A Sushi Secret
Jun 15, 2007
Nobu-san at work.
One day my friend Jen was walking along Balboa and stumbled upon Tekka—a diamond-in-the-rough, 10-seater izakaya/sushi spot in the Richmond. It’s a true mom-and-pop run by Nobu and Yoshimi, a husband-and-wife team from Japan, and while the rules are extensive, the end result is more than worth it.
The gist: They open at 7 p.m. (or thereabouts, depending on their schedule) so come at about 6:30 p.m. to line up at the door. Since maybe 11 people can squeeze in at the sushi bar and at the small table by the window, the opportunity to dine here can be hit or miss (I think I’m averaging two trips for every one meal actually eaten here). If you arrive to a line of 12 people, go to plan B. (For us, we usually get a drink at the Richmond and come back around 9 or 9:30 p.m.) Oh, and they’re not open on Saturday or Sunday—just the weekdays. And that’s not all. There are 10 rules to follow (see the photo, #3 shouldn’t be crossed out: “No reservations.”), and they don’t take cash. Last but not least, the menu is a dry-erase board by the kitchen and much of the hot-food list (if there is one) is in Japanese. Good luck.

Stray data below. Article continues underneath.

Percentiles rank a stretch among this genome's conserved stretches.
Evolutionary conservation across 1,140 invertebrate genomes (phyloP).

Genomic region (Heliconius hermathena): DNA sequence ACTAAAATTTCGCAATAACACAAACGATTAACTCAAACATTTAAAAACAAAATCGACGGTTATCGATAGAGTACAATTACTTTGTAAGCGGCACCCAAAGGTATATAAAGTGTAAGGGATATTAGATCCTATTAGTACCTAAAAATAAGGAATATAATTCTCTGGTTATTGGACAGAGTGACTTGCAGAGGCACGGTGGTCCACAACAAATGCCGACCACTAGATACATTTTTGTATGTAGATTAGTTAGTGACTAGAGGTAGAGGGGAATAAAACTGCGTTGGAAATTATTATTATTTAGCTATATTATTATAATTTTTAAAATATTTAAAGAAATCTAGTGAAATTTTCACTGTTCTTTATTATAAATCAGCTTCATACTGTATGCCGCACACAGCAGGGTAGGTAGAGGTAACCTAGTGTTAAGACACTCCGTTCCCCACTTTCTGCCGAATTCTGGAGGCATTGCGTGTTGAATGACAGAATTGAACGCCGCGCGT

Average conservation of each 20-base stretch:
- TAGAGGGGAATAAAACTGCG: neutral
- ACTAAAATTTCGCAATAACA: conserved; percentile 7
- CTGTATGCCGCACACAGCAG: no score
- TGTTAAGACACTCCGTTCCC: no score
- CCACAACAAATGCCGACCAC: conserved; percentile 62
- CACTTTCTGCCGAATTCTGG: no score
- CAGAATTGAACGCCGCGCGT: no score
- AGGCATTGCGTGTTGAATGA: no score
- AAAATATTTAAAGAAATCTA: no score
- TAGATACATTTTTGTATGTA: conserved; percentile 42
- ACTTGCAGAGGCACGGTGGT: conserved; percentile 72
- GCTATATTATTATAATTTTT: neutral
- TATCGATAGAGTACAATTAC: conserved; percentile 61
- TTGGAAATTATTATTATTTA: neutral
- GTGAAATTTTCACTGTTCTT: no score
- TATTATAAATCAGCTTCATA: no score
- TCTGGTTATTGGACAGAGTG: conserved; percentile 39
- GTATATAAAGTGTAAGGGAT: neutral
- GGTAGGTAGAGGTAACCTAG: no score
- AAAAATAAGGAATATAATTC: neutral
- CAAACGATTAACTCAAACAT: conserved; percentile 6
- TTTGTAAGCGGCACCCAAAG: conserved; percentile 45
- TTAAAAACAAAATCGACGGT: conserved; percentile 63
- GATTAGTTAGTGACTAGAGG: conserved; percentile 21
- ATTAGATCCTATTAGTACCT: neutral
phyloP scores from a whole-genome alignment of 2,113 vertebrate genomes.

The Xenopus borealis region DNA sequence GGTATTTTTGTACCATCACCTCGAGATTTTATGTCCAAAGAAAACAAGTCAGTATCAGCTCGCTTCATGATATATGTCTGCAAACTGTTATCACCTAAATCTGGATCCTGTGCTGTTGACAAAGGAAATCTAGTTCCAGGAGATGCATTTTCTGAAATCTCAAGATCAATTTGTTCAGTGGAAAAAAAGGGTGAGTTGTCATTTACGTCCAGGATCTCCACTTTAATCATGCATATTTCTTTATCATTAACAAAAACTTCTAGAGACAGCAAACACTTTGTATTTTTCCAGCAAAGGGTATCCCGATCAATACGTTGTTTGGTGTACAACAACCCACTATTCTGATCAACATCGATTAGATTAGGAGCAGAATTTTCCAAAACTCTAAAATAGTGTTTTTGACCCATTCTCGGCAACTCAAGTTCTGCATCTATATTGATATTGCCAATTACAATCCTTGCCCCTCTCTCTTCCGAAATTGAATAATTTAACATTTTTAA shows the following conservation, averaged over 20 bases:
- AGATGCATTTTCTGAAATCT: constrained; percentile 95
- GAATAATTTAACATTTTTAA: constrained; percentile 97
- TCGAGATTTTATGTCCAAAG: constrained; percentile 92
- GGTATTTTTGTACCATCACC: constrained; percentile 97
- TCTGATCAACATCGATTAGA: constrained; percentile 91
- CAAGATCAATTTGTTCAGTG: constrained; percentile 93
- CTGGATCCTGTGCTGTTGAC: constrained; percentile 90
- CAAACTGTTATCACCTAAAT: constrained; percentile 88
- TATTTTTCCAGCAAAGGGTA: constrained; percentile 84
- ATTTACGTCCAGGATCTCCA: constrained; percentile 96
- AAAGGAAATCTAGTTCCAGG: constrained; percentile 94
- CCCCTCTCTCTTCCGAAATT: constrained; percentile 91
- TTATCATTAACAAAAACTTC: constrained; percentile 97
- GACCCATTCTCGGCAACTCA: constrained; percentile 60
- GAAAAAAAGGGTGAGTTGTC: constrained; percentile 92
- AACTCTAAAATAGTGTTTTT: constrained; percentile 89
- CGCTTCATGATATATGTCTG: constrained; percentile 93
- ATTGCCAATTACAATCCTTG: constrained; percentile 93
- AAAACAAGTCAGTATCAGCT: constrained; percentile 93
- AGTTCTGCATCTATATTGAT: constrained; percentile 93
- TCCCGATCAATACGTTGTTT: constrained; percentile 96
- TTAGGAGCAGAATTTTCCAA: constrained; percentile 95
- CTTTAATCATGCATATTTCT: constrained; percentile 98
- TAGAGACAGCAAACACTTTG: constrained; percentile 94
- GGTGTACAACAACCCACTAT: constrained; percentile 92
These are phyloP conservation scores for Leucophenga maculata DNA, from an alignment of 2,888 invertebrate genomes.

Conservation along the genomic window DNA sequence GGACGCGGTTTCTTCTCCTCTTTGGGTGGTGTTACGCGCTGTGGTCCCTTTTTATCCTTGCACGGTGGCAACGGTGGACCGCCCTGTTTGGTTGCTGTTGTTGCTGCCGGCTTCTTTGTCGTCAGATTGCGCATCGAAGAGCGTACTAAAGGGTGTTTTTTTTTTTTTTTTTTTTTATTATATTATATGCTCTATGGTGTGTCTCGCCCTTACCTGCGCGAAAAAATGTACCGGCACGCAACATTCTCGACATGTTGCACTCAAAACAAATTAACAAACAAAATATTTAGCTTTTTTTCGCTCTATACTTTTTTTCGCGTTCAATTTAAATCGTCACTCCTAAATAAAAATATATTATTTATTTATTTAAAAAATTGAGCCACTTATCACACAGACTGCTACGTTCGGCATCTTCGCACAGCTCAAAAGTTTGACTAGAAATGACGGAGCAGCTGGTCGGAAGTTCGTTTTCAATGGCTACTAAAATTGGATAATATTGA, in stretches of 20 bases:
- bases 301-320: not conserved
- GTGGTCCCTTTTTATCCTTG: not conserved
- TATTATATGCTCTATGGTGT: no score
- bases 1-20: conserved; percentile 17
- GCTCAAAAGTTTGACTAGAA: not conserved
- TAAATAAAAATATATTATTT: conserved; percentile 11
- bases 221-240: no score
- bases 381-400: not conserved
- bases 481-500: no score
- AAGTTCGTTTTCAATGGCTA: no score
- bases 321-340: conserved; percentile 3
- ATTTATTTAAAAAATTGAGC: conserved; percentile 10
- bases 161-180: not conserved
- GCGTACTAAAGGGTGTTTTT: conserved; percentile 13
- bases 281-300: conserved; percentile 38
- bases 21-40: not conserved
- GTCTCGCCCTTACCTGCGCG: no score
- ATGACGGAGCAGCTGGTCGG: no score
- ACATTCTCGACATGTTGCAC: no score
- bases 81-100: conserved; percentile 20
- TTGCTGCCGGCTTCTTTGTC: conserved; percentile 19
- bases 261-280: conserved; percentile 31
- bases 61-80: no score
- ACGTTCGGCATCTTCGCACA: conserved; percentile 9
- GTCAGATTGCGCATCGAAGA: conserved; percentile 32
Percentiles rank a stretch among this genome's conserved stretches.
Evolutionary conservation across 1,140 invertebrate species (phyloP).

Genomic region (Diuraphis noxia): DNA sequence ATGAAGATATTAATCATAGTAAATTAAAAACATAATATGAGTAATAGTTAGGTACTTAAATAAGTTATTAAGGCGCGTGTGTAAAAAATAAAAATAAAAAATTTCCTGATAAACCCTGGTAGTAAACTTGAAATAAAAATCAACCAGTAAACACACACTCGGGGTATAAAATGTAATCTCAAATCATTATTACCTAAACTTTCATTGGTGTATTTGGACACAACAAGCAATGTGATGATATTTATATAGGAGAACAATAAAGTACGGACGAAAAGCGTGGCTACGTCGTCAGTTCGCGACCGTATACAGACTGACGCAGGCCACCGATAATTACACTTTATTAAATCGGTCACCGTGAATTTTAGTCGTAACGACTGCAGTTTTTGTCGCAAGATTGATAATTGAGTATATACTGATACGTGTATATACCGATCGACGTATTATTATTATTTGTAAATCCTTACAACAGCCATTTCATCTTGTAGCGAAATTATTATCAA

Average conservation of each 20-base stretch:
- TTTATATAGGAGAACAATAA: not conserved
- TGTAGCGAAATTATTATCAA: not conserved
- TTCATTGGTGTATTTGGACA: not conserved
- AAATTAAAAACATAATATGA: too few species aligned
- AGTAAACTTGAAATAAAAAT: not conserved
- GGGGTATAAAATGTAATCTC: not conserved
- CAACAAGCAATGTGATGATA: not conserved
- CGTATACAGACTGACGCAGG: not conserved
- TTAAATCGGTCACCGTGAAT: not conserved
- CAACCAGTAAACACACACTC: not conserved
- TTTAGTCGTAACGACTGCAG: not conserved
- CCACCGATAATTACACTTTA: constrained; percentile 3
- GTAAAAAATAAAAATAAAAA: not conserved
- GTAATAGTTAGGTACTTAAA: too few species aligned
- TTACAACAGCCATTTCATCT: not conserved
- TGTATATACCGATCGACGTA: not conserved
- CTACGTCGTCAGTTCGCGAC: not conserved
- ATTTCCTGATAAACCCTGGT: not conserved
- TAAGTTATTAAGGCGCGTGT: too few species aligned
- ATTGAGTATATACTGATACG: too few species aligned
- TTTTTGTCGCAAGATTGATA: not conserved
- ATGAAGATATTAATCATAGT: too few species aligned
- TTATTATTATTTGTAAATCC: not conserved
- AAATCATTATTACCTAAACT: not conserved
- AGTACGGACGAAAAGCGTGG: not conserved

#3 still applies: No reservations.
I bet you’re wondering why people would put up with all of that in a city known for its impeccable restaurant service, but here’s the reward: a gigantic plate full of fresh, buttery fish, nigiri so large it requires at least three bites instead of one (which doesn’t bother me, but annoys some purists) and beautiful vegetables cooked just right—all for a fraction of what most sushi places charge.
I’d understand if you’d call me a fool for loving this spot, and I’m not telling you to go (in fact, don’t—or else I’ll never get in!), but it’s heartening to know that in a city of celebrity-status chefs, little Nobu and Yoshimi are holding their own.
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